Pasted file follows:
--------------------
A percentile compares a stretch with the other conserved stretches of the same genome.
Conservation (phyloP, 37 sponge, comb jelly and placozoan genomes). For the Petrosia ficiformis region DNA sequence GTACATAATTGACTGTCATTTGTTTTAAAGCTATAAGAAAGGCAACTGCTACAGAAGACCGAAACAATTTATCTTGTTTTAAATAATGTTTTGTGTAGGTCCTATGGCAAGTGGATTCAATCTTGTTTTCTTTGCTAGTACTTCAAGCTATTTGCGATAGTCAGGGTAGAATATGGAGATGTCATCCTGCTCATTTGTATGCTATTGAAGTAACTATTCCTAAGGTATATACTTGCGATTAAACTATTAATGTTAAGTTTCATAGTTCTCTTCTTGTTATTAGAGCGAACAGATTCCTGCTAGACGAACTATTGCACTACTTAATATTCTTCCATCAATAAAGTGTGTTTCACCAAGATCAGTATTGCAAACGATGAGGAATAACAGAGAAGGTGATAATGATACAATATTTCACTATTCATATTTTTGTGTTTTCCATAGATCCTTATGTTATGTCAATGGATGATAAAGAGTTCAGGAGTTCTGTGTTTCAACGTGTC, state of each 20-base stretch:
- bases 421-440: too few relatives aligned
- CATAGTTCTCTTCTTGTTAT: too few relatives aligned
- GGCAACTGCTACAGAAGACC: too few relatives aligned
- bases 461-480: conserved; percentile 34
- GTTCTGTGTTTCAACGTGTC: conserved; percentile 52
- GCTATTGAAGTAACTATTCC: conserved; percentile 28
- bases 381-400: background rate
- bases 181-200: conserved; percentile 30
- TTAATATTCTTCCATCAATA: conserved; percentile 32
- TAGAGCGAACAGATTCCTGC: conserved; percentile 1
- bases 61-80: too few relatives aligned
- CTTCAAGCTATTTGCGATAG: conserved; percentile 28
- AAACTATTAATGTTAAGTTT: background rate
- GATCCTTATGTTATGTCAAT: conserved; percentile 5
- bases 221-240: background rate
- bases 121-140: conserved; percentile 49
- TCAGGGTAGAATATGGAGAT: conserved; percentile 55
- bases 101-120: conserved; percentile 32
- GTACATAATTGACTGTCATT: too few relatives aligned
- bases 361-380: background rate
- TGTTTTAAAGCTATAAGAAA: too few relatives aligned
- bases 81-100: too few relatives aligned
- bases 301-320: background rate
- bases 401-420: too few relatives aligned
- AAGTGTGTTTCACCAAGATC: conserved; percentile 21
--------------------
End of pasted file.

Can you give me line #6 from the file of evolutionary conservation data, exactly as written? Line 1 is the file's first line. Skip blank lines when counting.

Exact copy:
- bases 461-480: conserved; percentile 34